Monday, December 31, 2012
December 31, 2012 Dramatic Growth of Open Access
2012 was another awesome year for open access!. This post highlights and celebrates just how much open access is available already. The Bielefeld Academic Search Engine (BASE) cross-searches over 40 million documents in over 2,400 repositories - nearly double the number in just 3 years, demonstrating yet again strong growth in open access archiving. The Directory of Open Access Journals, in addition to listing fully open access journals, provides an article-level search that is available for a growing percentage of DOAJ journals. The number of articles searchable through DOAJ is just under one million - a third of this growth taking place in 2012 . What a great way to show that not only is the number of open access journals growing rapidly - more importantly, the number of articles published in open access journals is growing even more dramatically!
A heartfelt thanks to everyone around the world who is making open access happen - all of the scholars sharing our work, readers, advocates, repository managers, publishers, librarians, and others. All the best to you and your OA endeavours in 2013!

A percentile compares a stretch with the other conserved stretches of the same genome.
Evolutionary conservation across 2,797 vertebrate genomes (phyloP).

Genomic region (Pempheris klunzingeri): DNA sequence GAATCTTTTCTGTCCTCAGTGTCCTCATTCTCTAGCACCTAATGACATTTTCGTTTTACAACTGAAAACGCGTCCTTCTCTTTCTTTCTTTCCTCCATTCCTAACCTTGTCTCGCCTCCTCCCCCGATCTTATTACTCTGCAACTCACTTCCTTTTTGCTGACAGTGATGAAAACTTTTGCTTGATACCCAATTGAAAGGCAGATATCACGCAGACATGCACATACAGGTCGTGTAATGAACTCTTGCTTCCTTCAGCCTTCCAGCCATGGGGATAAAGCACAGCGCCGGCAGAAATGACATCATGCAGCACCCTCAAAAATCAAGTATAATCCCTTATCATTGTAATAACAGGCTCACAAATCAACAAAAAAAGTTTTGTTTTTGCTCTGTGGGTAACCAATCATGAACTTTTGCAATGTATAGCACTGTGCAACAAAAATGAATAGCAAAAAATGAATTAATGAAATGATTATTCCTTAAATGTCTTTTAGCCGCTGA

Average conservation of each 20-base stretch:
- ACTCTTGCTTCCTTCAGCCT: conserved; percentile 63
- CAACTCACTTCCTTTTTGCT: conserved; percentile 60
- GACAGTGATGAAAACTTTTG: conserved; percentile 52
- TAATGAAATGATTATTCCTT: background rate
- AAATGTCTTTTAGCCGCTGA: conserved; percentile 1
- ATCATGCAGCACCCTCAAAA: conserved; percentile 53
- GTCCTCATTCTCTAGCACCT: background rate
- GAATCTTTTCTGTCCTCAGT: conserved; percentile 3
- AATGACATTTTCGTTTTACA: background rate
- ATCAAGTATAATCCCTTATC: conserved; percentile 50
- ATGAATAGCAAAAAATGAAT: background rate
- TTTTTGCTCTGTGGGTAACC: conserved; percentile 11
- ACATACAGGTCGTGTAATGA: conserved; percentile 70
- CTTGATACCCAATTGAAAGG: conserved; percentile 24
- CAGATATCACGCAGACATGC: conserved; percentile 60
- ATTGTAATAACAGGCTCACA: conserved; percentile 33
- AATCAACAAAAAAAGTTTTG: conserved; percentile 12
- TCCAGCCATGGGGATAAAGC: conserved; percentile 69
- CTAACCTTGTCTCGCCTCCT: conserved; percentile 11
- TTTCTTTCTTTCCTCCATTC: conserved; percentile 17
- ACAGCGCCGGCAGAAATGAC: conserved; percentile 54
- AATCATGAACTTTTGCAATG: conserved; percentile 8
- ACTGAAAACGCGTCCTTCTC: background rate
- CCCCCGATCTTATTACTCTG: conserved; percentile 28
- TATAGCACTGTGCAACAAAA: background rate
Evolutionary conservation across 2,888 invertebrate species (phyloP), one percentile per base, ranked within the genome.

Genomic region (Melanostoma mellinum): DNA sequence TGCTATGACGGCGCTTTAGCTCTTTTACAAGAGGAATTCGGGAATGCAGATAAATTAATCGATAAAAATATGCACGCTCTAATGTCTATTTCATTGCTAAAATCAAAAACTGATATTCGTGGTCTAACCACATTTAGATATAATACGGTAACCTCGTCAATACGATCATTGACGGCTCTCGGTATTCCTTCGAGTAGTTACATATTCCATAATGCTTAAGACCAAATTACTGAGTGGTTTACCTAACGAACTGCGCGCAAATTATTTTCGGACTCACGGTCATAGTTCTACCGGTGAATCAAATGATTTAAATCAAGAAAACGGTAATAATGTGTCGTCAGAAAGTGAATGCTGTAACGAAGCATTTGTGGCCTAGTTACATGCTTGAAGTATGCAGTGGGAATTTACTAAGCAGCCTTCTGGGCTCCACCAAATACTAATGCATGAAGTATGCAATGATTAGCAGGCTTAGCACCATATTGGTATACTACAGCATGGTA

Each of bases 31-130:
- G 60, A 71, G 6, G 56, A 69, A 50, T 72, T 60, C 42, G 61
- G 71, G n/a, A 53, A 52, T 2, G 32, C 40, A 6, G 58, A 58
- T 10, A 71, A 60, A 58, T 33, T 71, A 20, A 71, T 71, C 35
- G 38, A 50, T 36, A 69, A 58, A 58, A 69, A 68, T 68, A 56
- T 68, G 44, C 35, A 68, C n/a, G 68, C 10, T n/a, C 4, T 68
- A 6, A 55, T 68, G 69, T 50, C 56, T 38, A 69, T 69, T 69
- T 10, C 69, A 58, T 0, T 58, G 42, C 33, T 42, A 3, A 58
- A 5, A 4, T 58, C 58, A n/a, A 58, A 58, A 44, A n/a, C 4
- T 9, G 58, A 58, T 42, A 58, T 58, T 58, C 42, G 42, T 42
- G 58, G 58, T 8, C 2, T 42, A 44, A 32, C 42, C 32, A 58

Notable annual growth by percentage
Directory of Open Access Journals - articles searchable by article level grew by 234,449 articles to a total of 955,720 articles, an increase of 33% on a substantial base. The Registry of Open Access Repositories showed a growth rate of 730 repositories or 28%, a somewhat puzzling contradiction to the relatively slow growth rate of OpenDOAR. The number of journals depositing all articles in PubMedCentral as open access grew by 191 to a total of 893, a 27% increase this year, and the number of paper downloads from the Social Sciences Research Network was more than 2 million higher this year than in 2011 (10 million downloads total), for a 27% increase.
Directory of Open Access Journals
2012 growth: 1,147 journals (3 journals / day)
# articles searchable at article level: 955,720
2012 growth in searchable articles: 234,449 (642 articles / day)
Directory of Open Access Books
1,259 academic peer-reviewed books from 35 publishers
new in 2012
Electronic Journals Library
37,805 journals that can be read free of charge
2012 growth: 5,421 journals (15 journals / day)